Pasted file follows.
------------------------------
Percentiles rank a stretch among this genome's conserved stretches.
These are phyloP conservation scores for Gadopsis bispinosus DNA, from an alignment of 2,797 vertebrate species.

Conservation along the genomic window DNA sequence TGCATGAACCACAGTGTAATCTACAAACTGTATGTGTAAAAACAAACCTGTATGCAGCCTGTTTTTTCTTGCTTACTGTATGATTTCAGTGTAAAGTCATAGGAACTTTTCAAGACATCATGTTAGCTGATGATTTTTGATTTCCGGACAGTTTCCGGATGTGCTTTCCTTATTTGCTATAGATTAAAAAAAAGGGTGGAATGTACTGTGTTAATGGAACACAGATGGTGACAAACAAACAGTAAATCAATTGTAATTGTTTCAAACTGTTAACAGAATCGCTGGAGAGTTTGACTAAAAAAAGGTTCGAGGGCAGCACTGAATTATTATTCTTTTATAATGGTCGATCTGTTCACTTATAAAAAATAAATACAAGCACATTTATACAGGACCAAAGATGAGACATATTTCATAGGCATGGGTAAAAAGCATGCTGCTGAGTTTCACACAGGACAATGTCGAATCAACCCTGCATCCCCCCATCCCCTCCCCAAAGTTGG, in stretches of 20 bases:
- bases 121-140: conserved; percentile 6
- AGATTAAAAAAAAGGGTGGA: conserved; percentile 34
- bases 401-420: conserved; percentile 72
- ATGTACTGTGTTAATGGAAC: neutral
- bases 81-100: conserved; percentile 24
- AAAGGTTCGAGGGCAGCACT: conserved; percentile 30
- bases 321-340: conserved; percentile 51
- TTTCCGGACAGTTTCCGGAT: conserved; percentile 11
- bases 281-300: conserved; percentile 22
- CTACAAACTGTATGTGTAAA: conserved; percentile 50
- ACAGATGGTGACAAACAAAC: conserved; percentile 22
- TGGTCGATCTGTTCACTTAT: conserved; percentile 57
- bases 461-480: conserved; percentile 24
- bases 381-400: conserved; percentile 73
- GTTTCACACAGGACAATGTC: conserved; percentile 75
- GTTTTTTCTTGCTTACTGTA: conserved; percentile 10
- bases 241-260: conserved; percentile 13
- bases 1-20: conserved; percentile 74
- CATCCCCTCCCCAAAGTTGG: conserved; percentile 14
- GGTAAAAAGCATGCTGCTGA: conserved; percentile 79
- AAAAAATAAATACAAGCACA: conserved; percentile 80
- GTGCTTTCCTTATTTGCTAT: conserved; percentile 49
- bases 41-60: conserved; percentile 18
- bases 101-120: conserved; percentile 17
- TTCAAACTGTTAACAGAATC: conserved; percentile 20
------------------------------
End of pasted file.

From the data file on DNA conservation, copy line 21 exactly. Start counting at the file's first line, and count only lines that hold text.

- bases 1-20: conserved; percentile 74